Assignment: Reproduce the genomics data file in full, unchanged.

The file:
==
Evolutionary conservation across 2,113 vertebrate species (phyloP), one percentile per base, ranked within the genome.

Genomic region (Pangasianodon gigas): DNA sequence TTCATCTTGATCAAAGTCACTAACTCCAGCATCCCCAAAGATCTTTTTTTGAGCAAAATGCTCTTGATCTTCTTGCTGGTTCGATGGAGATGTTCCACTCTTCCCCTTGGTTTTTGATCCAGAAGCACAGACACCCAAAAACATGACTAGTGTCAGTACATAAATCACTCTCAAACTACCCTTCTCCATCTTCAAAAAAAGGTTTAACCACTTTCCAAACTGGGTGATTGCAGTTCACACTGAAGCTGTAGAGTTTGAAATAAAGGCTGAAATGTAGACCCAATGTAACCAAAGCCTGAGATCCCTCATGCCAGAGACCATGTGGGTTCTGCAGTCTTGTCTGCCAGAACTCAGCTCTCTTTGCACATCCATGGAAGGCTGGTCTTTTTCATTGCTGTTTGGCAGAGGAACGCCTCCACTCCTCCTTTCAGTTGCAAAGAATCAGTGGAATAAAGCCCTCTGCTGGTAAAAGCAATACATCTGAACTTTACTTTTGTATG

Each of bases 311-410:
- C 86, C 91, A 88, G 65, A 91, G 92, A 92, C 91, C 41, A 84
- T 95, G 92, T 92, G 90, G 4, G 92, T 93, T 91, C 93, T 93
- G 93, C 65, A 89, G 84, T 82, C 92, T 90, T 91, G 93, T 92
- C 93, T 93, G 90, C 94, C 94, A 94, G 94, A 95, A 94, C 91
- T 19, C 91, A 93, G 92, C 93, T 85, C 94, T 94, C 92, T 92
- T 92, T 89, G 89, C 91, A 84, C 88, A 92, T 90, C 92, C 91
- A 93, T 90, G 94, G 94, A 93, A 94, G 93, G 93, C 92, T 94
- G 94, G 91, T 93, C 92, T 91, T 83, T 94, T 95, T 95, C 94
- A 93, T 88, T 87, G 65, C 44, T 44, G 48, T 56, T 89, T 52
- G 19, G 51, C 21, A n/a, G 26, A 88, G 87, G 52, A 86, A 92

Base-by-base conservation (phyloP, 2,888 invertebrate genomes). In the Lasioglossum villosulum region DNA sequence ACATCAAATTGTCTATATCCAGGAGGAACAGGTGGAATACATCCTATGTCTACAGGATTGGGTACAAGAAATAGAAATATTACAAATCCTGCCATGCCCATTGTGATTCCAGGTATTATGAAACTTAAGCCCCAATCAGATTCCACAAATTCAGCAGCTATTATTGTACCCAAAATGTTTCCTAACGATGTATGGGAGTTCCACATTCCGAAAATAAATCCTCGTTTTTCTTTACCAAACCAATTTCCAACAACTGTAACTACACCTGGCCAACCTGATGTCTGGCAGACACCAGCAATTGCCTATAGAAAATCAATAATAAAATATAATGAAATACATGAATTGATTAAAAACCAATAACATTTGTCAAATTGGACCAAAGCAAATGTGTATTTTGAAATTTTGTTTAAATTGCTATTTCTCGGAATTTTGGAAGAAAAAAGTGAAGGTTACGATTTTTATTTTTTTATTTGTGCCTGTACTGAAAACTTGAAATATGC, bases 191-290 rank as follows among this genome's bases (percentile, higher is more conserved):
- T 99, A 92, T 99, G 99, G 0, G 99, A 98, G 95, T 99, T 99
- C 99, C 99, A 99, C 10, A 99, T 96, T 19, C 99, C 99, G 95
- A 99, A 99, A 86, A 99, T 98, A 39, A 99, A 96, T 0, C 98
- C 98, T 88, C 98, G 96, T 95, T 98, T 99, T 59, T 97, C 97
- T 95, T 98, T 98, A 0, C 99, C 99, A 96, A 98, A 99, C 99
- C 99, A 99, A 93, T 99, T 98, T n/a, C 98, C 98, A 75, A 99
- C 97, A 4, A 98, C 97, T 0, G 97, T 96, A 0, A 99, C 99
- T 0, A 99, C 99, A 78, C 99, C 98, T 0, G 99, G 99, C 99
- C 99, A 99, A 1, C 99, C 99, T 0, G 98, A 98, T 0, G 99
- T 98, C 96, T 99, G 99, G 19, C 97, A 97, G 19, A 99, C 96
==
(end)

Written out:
Evolutionary conservation across 2,113 vertebrate species (phyloP), one percentile per base, ranked within the genome.

Genomic region (Pangasianodon gigas): DNA sequence TTCATCTTGATCAAAGTCACTAACTCCAGCATCCCCAAAGATCTTTTTTTGAGCAAAATGCTCTTGATCTTCTTGCTGGTTCGATGGAGATGTTCCACTCTTCCCCTTGGTTTTTGATCCAGAAGCACAGACACCCAAAAACATGACTAGTGTCAGTACATAAATCACTCTCAAACTACCCTTCTCCATCTTCAAAAAAAGGTTTAACCACTTTCCAAACTGGGTGATTGCAGTTCACACTGAAGCTGTAGAGTTTGAAATAAAGGCTGAAATGTAGACCCAATGTAACCAAAGCCTGAGATCCCTCATGCCAGAGACCATGTGGGTTCTGCAGTCTTGTCTGCCAGAACTCAGCTCTCTTTGCACATCCATGGAAGGCTGGTCTTTTTCATTGCTGTTTGGCAGAGGAACGCCTCCACTCCTCCTTTCAGTTGCAAAGAATCAGTGGAATAAAGCCCTCTGCTGGTAAAAGCAATACATCTGAACTTTACTTTTGTATG

Each of bases 311-410:
- C 86, C 91, A 88, G 65, A 91, G 92, A 92, C 91, C 41, A 84
- T 95, G 92, T 92, G 90, G 4, G 92, T 93, T 91, C 93, T 93
- G 93, C 65, A 89, G 84, T 82, C 92, T 90, T 91, G 93, T 92
- C 93, T 93, G 90, C 94, C 94, A 94, G 94, A 95, A 94, C 91
- T 19, C 91, A 93, G 92, C 93, T 85, C 94, T 94, C 92, T 92
- T 92, T 89, G 89, C 91, A 84, C 88, A 92, T 90, C 92, C 91
- A 93, T 90, G 94, G 94, A 93, A 94, G 93, G 93, C 92, T 94
- G 94, G 91, T 93, C 92, T 91, T 83, T 94, T 95, T 95, C 94
- A 93, T 88, T 87, G 65, C 44, T 44, G 48, T 56, T 89, T 52
- G 19, G 51, C 21, A n/a, G 26, A 88, G 87, G 52, A 86, A 92

Base-by-base conservation (phyloP, 2,888 invertebrate genomes). In the Lasioglossum villosulum region DNA sequence ACATCAAATTGTCTATATCCAGGAGGAACAGGTGGAATACATCCTATGTCTACAGGATTGGGTACAAGAAATAGAAATATTACAAATCCTGCCATGCCCATTGTGATTCCAGGTATTATGAAACTTAAGCCCCAATCAGATTCCACAAATTCAGCAGCTATTATTGTACCCAAAATGTTTCCTAACGATGTATGGGAGTTCCACATTCCGAAAATAAATCCTCGTTTTTCTTTACCAAACCAATTTCCAACAACTGTAACTACACCTGGCCAACCTGATGTCTGGCAGACACCAGCAATTGCCTATAGAAAATCAATAATAAAATATAATGAAATACATGAATTGATTAAAAACCAATAACATTTGTCAAATTGGACCAAAGCAAATGTGTATTTTGAAATTTTGTTTAAATTGCTATTTCTCGGAATTTTGGAAGAAAAAAGTGAAGGTTACGATTTTTATTTTTTTATTTGTGCCTGTACTGAAAACTTGAAATATGC, bases 191-290 rank as follows among this genome's bases (percentile, higher is more conserved):
- T 99, A 92, T 99, G 99, G 0, G 99, A 98, G 95, T 99, T 99
- C 99, C 99, A 99, C 10, A 99, T 96, T 19, C 99, C 99, G 95
- A 99, A 99, A 86, A 99, T 98, A 39, A 99, A 96, T 0, C 98
- C 98, T 88, C 98, G 96, T 95, T 98, T 99, T 59, T 97, C 97
- T 95, T 98, T 98, A 0, C 99, C 99, A 96, A 98, A 99, C 99
- C 99, A 99, A 93, T 99, T 98, T n/a, C 98, C 98, A 75, A 99
- C 97, A 4, A 98, C 97, T 0, G 97, T 96, A 0, A 99, C 99
- T 0, A 99, C 99, A 78, C 99, C 98, T 0, G 99, G 99, C 99
- C 99, A 99, A 1, C 99, C 99, T 0, G 98, A 98, T 0, G 99
- T 98, C 96, T 99, G 99, G 19, C 97, A 97, G 19, A 99, C 96